|NIAID Expands Capability for Influenza Research
The National Institute of Allergy and Infectious Diseases (NIAID),
part of the National Institutes of Health (NIH), today announced
it is awarding $23 million per year for seven years to establish
six Centers of Excellence for Influenza Research and Surveillance.
Collectively, the centers will expand NIAID’s influenza surveillance
program internationally and in the United States, and will bolster
influenza research in key areas, including understanding how the
virus causes disease and how the human immune system responds to
infection with the virus. The goal of the newly created centers
is to provide the federal government with important information
to inform public health strategies for controlling and lessening
the impact of seasonal influenza as well as an influenza pandemic.
“The threat of an influenza pandemic is a major source of concern
for the public health community,” says NIAID Director Anthony S.
Fauci, M.D. “The new NIAID Centers of Excellence for Influenza
Research and Surveillance will help expand the federal government’s
existing international and domestic influenza surveillance efforts,
further our understanding of influenza viruses, and generate the
information and tools necessary to better prepare and respond to
a pandemic situation.”
The new awards build upon an ongoing program led by St. Jude Children’s
Research Hospital in Memphis, TN, initiated by NIAID after the
1997 Hong Kong outbreak of highly pathogenic avian influenza in
humans. Under this program, researchers conducted surveillance
of influenza viruses in aquatic birds and live bird markets in
Hong Kong, which helped shed light on the natural history of flu
viruses. Further, scientists conducted training courses in animal
influenza surveillance, developed diagnostic tools to detect animal
flu viruses, and generated viruses suitable for use in developing
human influenza vaccines.
NIAID is expanding the surveillance and research program to now
include six Centers of Excellence for Influenza Research and Surveillance.
Their work will include determining the prevalence of avian influenza
in animals that routinely come into close contact with people;
understanding how flu viruses evolve, adapt and transmit infection;
and identifying immunological factors that can determine whether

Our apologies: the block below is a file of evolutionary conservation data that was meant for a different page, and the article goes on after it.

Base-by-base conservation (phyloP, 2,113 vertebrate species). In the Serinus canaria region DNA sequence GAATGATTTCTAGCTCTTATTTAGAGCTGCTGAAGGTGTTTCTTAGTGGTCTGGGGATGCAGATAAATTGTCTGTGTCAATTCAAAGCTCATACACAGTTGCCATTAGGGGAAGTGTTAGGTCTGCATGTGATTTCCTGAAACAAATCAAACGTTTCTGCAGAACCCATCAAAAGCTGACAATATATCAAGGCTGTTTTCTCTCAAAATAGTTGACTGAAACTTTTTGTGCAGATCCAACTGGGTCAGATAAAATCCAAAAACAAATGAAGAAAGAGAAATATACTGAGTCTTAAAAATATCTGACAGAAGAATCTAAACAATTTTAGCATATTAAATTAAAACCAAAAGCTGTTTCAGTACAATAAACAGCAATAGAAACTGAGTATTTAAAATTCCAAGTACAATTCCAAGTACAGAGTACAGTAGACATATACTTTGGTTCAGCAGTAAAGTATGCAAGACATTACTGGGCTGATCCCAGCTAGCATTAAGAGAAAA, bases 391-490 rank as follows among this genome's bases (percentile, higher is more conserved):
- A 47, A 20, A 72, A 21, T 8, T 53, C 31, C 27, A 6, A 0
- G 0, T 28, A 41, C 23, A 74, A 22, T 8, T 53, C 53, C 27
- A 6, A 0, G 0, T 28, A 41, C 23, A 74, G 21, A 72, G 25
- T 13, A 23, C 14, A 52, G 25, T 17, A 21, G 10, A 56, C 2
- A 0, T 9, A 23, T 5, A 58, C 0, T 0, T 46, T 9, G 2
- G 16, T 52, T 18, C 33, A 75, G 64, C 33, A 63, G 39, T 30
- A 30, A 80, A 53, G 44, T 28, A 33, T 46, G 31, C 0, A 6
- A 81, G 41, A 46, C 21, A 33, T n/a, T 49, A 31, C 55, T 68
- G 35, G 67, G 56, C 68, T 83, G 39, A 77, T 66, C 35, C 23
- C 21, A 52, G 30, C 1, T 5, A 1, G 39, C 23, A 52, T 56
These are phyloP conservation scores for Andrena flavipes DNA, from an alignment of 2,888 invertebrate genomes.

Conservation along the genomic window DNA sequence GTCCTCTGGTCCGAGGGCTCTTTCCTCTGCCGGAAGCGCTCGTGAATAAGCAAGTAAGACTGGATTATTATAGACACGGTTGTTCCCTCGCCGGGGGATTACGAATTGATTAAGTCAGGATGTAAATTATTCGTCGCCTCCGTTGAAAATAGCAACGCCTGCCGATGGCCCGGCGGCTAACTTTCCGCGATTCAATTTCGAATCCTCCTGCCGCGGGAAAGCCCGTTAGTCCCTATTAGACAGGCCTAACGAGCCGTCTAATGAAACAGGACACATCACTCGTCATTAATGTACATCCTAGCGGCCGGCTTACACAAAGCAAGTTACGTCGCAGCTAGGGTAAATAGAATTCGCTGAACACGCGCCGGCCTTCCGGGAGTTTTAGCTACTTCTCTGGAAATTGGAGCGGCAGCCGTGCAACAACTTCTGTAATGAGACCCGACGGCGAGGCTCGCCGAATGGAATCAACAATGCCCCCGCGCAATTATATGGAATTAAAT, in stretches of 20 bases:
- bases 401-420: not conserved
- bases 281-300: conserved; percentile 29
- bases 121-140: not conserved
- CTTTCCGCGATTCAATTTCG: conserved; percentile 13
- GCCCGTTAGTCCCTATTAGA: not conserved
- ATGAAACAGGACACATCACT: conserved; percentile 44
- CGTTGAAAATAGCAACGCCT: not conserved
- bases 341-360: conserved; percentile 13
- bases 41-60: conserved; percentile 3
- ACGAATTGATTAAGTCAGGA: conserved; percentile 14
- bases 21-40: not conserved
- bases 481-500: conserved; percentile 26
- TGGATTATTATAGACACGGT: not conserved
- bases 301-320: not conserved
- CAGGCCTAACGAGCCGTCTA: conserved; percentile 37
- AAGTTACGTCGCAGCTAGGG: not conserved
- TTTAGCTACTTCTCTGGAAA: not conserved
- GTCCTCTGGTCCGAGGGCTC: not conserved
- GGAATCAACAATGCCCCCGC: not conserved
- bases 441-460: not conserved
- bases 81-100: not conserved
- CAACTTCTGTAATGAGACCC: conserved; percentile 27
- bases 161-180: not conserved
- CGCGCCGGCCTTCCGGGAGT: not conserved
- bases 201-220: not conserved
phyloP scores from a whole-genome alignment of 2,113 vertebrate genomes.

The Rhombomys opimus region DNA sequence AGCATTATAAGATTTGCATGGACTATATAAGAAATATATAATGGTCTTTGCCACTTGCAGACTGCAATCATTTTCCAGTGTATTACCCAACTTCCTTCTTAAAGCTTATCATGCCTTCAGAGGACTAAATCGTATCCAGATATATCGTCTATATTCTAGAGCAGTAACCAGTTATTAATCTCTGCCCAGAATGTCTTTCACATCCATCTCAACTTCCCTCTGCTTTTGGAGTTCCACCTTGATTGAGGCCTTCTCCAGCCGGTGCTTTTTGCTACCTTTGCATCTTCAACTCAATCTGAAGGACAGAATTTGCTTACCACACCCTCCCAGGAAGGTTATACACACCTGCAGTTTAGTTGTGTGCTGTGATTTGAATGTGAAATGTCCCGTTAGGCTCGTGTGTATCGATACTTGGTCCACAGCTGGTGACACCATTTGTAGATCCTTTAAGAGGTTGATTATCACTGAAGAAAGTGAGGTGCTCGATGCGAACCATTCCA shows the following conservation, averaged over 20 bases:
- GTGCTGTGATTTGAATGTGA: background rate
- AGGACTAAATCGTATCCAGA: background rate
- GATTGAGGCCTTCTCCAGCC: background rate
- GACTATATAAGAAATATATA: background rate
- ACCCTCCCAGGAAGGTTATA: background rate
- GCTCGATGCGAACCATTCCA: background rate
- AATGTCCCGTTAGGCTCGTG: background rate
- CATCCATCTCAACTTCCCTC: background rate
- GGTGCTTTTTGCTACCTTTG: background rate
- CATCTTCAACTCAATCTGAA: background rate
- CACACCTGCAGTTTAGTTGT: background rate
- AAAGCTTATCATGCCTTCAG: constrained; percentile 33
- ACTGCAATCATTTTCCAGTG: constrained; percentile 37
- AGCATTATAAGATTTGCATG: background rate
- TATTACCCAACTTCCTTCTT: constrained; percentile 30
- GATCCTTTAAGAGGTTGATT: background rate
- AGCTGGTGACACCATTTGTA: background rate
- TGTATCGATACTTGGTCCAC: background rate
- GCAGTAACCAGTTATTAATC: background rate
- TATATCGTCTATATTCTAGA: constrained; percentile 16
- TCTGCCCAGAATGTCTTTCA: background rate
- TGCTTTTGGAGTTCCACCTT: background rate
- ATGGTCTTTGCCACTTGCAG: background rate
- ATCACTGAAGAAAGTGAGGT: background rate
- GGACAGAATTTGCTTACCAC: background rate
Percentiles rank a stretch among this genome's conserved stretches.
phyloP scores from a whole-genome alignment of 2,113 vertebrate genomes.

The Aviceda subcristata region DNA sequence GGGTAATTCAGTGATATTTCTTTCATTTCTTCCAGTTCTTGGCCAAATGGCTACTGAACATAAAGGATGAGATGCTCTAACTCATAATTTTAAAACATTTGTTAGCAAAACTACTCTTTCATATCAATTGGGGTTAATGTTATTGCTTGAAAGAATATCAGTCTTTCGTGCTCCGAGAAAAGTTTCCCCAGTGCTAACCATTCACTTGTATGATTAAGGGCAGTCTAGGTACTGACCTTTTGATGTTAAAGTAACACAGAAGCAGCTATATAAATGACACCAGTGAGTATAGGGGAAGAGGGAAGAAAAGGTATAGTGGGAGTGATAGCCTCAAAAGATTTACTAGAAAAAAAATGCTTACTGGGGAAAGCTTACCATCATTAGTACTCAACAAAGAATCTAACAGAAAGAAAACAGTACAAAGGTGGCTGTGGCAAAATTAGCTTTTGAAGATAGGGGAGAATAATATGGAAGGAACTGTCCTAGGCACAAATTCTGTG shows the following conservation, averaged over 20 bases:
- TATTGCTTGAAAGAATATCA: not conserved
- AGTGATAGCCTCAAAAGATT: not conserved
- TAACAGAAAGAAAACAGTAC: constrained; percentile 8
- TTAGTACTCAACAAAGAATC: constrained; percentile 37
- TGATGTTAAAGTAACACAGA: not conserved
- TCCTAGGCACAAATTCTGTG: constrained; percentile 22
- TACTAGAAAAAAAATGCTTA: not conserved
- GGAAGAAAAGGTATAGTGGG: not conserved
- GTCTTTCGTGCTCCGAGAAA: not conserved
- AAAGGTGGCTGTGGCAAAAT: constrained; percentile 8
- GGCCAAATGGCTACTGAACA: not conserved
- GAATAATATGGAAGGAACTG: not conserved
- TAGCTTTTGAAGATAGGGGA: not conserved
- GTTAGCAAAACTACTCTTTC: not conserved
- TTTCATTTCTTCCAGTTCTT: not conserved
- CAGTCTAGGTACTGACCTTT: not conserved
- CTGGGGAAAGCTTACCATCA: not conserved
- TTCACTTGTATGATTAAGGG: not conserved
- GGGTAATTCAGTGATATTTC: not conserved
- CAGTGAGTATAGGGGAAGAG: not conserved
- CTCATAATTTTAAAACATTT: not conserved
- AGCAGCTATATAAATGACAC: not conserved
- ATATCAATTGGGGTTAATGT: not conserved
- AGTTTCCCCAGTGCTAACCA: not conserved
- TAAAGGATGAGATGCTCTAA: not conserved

a flu virus causes only mild illness or death. Additionally, some
centers will monitor for international and domestic cases of animal
and human influenza to rapidly detect and characterize viruses
that may have pandemic potential and to create vaccine candidates
targeted to those viruses. Ultimately, these studies will lay the
groundwork for developing new and improved control measures for
emerging and reemerging flu viruses.
Summaries of the six NIAID Centers of Excellence for Influenza
Research and Surveillance awards are provided below.
St. Jude Children’s Research Hospital, Memphis (principal
investigator — Dr. Robert Webster) Research activities
will involve evaluating antiviral drug regimens and factors that
drive drug resistance; identifying viral markers that may indicate
how a virus becomes deadly, adapts and transmits infection; uncovering
immune system mechanisms that protect against the H5N1 avian
flu virus; and identifying the factors that make animals and
people susceptible to flu virus infection. In addition, St. Jude
will expand its animal surveillance to more than a dozen countries
and multiple U.S. states. St. Jude also will monitor pediatric
populations for flu activity and maintain a surveillance component
to monitor for evidence of the reemergence of the severe acute
respiratory syndrome (SARS). Additionally, the researchers will
explore strategies for controlling influenza outbreaks in agricultural
University of California at Los Angeles (principal investigator — Dr.